The Christian Science Monitor said in an April 27 article that 43 of the 48 countries in sub-Saharan Africa have held at least one multiparty election during the past decade, compared with 1990, when just three nations were solidly democratic.
Newly re-elected South African President Thabo Mbeki is a champion of “good governance,” noted the article. Mbeki is promoting the New Partnership for African Development, and the African Union, both of which seek to extend good government and democratic practices.
Mixed bag of economic news
The British proposals come amid varying reports on the economic situation in Africa. In an April 19 press release, the World Bank noted that Africa’s economic growth slowed to 2.4% last year. The World Bank, in its report “Global Development Finance 2004,” put the blame on a climate-related agricultural downturn, and setbacks from armed conflicts. However, the report predicted that economic growth in sub-Saharan Africa will pick up this year, rising to 3.4%, and again in 2005, when it is expected to rise to 4.2%.
The report also observed that Africa’s infrastructure needs are particularly acute. To comply with the Millennium Development Goals, annual economic growth of 7% is needed, and the region will also need $18 billion a year in infrastructure financing.
Another World Bank study, “African Development Indicators 2004,” showed that the continental growth figures conceal notable differences between countries. An April 7 press release from the World Bank noted that 13 sub-Saharan countries averaged more than 5% growth for the period 1995-2002, while many others saw their economies contract.
The divergences stand out clearly in the data for gross national income per head. The average income level for 2002 was $307 in the sub-Saharan countries. But levels ranged from under $100 per head in the Democratic Republic of Congo to more than $7,000 in Seychelles. And while maternal mortality was as low as 45 per 100,000 births in Mauritius, it reached 2,300 per 100,000 births in Rwanda.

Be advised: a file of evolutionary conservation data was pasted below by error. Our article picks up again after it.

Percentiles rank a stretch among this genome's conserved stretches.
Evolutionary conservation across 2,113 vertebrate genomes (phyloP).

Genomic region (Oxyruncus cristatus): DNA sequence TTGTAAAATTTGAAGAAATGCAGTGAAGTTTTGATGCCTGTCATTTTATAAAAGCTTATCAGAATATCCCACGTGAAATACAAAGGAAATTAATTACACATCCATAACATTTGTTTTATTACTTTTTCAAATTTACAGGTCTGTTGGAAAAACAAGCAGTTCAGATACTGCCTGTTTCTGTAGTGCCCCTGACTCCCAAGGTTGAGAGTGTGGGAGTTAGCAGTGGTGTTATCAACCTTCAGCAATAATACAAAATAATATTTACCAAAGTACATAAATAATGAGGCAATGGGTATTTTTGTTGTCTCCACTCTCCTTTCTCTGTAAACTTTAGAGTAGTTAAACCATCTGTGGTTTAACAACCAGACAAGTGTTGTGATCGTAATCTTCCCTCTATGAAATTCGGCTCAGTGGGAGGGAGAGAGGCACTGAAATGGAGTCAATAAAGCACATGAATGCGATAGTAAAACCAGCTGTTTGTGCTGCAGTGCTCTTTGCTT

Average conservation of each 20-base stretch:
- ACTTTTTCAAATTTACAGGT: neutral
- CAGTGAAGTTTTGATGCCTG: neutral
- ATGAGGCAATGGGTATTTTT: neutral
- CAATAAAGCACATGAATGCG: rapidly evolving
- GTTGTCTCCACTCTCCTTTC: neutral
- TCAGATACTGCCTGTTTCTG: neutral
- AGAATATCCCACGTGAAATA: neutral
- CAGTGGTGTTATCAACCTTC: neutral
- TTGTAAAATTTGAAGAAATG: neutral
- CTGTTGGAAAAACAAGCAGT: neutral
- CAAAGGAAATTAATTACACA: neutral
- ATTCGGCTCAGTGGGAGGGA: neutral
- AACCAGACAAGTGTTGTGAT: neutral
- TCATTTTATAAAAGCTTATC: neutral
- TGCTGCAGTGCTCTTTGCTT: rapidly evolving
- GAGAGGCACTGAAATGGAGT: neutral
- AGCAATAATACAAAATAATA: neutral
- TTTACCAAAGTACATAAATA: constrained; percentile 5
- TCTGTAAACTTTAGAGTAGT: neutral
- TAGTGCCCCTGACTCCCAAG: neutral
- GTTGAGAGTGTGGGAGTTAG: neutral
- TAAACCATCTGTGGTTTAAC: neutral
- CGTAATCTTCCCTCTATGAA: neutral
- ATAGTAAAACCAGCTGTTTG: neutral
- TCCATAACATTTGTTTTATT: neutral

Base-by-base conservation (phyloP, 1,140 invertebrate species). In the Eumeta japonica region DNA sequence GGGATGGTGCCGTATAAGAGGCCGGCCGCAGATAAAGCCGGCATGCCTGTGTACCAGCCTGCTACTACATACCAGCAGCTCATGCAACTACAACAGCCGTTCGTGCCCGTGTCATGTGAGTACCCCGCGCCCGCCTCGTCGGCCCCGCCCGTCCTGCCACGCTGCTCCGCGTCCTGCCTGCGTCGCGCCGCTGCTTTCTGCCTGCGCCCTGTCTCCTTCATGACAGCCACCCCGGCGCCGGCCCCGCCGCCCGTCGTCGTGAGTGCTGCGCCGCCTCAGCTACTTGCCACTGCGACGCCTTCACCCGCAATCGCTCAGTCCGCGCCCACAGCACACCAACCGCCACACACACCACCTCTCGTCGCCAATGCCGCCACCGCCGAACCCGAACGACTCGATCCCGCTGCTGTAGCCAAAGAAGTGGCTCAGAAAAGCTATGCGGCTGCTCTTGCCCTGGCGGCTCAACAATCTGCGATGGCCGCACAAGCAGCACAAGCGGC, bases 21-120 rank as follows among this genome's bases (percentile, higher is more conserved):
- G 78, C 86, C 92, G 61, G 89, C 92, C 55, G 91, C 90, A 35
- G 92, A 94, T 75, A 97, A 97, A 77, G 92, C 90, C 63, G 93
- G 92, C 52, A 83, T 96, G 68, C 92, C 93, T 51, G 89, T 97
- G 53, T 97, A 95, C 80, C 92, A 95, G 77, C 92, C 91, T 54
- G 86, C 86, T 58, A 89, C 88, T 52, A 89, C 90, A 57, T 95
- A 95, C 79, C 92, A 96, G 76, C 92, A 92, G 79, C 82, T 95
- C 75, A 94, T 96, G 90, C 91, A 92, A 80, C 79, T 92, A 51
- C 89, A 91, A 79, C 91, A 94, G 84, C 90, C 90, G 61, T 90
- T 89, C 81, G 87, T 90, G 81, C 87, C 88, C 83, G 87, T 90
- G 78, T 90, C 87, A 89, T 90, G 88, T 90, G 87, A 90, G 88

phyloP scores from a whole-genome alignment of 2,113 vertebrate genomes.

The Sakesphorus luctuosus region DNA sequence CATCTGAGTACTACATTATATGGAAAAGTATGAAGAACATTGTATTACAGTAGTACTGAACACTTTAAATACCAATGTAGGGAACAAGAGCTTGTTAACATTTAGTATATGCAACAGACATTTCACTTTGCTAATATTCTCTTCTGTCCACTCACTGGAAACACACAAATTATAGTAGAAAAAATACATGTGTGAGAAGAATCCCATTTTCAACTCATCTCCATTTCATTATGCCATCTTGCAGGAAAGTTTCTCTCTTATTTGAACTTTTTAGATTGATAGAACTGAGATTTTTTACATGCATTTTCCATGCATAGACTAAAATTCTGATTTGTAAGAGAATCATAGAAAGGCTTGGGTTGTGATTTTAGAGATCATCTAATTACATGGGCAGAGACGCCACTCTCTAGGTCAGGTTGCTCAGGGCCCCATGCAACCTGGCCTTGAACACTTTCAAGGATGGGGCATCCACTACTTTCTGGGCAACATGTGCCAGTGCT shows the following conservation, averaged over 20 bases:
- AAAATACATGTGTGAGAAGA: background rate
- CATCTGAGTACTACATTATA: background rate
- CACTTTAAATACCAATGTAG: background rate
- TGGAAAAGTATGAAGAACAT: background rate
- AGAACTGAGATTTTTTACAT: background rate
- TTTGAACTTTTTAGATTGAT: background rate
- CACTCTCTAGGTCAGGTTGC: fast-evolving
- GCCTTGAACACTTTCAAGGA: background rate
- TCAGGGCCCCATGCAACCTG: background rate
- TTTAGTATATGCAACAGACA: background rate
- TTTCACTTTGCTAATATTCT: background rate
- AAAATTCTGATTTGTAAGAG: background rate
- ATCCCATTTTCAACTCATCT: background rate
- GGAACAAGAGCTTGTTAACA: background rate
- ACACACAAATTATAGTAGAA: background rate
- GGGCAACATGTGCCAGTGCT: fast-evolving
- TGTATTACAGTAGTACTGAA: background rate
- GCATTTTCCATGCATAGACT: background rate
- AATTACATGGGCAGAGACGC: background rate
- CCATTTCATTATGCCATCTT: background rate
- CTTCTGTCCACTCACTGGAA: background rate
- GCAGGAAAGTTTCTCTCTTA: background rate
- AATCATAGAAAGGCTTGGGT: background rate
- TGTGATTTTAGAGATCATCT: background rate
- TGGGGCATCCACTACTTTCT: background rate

Overall, the World Bank calculates that fully half of the region’s inhabitants still live in extreme poverty and Africa still houses about three-quarters of the world’s poorest countries.
A positive bit of news was that net aid to Africa rose about 35% in 2002 from a year earlier. “However, on a per-capita basis, it was $27 in 2002, way below the $40 in 1992,” said Alan Harold Gelb, the World Bank’s chief economist for the Africa region. Progress was also reported in education, with enrollments in primary schools reaching 87%, from 80% in 1980. And illiteracy rates dropped from 47% in 1997 to 37% in 2002.
One difficulty African countries face in climbing out of poverty is their heavy dependence on commodity exports. This leads to most countries being “boxed into a commodity trap that condemns them to poverty and indebtedness,” said a study published by the U.N. Conference on Trade and Development (UNCTAD). The Financial Times reported on the study last Feb. 27.
The study observed that only one of the region’s top 20 non-fuel exports — garments — is among the world’s 20 most dynamic products. Of the 14 main non-fuel commodities of interest to Africa, 12 suffer from high price volatility and nine have seen long-run price falls. UNCTAD attributes part of the blame on farm subsidies in rich countries that have led to an oversupply and falling world prices for cotton, groundnuts and sugar.
Resolving Africa’s economic problems will not be easy, and many factors, national and international, are involved. With the fate of over 700 million people in sub-Saharan Africa in the balance, local leaders and the international community face a grave responsibility.